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Am J Med Sci. 1989 Nov;298(5):314-9.

Respiratory symptoms and functional impairment from acute (cross-shift) exposure to welding gases and fumes.

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Environmental Sciences Laboratory, University of Southern California, School of Medicine, Los Angeles 90033.


One hundred forty-five male welders from a West Coast shipyard were studied cross-sectionally and across a Monday work shift by pulmonary function tests and a questionnaire. Ten years of welding was associated with chronic bronchitis in 23.3% of nonsmokers compared to 3.3% in male controls, shortness of breath in 31.5% of nonsmokers compared to 1.5% in controls, and chest pain or heaviness in 38.4% compared to 4.4% in controls. Men who welded aluminum but had never smoked had more frequent wheezing, chest tightness, phlegm, feverishness and fatigue than those welding mild (black) or stainless steel. There were no significant cross-shift effects from welding exposure on measurements of pulmonary function. Although baseline expiratory flows were reduced slightly when compared to Caucasian-predicted values, ethnic specific comparisons for the largest subgroup showed only that FEF25-75 was reduced to 92.9 percentage of predicted values. Diffusing capacities for carbon monoxide were significantly reduced as compared to referents. The pulmonary function values of 25 current smokers were indistinguishable from the 41 who had never smoked, which probably reflects their low consumption of cigarettes.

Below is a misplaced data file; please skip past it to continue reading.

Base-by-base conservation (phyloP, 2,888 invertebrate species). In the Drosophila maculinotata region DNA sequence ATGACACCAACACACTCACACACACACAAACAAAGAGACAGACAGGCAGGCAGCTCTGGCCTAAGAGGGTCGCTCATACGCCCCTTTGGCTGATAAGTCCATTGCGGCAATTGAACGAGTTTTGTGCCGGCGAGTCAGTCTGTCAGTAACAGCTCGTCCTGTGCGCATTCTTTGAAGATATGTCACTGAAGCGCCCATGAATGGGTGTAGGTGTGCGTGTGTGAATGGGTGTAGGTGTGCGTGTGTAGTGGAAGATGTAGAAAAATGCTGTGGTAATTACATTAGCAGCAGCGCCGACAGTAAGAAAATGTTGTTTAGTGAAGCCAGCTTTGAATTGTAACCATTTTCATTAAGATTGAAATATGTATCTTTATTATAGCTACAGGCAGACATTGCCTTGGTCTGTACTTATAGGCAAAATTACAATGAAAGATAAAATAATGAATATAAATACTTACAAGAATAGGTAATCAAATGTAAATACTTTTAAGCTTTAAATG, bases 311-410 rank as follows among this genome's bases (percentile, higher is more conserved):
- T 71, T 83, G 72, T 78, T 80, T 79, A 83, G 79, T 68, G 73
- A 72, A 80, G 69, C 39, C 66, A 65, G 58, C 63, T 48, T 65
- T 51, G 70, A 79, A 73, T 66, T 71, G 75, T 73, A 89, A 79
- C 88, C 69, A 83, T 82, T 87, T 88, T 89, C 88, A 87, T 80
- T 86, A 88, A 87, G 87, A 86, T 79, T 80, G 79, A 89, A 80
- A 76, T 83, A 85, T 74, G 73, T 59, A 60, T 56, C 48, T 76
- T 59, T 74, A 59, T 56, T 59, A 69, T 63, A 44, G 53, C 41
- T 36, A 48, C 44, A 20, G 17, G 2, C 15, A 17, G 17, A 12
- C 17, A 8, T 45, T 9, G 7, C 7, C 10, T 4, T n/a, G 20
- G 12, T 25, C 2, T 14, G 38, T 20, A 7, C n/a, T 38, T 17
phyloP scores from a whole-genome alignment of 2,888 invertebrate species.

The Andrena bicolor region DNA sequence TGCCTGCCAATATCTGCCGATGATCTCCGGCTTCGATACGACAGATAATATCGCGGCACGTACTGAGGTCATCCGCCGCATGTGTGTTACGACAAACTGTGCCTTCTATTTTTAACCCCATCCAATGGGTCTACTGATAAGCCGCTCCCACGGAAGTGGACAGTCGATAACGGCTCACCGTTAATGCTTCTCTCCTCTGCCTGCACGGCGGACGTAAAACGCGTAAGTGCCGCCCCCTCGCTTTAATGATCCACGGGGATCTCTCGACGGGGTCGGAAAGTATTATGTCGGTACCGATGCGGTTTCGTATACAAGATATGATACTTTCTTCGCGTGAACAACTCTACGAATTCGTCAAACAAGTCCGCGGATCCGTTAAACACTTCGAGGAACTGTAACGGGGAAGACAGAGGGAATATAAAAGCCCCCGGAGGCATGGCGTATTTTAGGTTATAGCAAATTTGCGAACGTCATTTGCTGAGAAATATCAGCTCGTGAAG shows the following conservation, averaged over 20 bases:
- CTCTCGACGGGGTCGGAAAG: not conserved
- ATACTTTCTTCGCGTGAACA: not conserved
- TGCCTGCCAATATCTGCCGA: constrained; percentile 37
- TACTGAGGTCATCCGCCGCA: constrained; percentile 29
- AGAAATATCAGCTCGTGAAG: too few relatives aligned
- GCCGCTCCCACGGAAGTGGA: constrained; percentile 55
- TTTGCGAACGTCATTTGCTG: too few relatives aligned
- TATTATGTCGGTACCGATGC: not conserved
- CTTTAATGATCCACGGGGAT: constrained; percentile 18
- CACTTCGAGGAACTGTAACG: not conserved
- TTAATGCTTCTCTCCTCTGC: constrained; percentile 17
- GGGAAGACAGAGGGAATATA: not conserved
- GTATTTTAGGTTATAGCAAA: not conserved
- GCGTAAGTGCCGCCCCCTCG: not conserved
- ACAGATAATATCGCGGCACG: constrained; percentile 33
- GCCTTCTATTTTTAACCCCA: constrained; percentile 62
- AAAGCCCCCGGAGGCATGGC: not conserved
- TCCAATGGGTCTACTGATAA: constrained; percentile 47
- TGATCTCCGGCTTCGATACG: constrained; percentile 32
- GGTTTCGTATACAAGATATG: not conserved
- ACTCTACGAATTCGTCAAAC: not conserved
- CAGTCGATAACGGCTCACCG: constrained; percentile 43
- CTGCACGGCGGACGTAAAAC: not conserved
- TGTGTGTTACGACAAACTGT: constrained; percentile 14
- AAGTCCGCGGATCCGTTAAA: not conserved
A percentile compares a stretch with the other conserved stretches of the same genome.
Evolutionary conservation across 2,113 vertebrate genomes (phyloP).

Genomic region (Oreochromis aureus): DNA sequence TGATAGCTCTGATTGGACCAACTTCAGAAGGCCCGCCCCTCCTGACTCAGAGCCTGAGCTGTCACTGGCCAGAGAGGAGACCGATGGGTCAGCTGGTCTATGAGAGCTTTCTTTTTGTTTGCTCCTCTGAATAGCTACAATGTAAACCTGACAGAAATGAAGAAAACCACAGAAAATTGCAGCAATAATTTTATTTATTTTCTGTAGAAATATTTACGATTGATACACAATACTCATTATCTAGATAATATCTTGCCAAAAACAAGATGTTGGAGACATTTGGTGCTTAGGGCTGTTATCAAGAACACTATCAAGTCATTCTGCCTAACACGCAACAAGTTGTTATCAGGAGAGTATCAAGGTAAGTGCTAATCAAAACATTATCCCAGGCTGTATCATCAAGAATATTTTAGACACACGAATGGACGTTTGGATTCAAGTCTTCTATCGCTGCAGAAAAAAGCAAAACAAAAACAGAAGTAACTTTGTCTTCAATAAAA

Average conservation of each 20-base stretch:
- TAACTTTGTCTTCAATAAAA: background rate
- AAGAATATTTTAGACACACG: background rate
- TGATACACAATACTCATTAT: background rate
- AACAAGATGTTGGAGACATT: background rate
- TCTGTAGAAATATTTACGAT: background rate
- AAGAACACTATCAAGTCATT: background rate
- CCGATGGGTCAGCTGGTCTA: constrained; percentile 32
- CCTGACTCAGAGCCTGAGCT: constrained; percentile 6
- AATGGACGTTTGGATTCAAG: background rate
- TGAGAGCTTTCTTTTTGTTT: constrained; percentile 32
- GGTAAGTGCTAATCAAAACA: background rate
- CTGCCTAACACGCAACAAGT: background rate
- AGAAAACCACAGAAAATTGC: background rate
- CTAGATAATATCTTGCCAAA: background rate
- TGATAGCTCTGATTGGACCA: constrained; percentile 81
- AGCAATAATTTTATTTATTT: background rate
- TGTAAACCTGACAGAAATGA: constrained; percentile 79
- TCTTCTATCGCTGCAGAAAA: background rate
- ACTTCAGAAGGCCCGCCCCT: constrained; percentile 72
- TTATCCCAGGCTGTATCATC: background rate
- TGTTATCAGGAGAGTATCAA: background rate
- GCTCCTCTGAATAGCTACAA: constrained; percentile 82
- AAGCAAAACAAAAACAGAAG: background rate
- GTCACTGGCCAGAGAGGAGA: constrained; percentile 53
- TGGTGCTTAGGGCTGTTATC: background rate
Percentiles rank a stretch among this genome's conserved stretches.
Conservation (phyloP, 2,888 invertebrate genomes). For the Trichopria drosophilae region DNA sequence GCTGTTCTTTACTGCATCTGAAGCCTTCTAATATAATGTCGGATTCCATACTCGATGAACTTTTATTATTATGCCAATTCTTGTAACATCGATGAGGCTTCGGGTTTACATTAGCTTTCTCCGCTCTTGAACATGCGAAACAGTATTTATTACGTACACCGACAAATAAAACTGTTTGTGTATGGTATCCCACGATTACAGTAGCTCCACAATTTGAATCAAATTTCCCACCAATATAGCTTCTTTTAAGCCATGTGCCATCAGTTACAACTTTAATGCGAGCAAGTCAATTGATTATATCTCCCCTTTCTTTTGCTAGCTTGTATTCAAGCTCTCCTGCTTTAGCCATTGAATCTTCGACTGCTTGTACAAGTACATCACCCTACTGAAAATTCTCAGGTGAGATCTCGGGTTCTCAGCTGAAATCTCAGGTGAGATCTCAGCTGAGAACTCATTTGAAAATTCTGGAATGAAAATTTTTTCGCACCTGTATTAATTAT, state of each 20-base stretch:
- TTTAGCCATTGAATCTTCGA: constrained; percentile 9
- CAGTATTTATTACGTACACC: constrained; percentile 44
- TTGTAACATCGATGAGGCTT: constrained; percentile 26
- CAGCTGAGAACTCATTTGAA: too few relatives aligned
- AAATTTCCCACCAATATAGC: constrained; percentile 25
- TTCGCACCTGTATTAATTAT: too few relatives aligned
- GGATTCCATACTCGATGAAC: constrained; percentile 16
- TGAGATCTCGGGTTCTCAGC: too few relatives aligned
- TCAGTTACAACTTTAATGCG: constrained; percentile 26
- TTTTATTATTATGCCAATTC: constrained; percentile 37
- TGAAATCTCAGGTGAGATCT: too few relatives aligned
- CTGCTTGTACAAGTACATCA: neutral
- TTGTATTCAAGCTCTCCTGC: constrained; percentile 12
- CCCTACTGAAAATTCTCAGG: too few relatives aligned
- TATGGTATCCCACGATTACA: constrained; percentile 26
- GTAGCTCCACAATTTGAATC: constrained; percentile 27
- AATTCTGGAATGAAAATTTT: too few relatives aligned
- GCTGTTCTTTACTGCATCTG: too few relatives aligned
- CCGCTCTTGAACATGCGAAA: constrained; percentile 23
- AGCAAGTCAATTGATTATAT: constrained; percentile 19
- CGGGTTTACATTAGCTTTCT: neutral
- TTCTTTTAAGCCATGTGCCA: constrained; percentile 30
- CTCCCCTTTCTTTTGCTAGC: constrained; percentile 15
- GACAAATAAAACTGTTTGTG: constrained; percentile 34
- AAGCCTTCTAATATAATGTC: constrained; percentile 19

[Indexed for MEDLINE]

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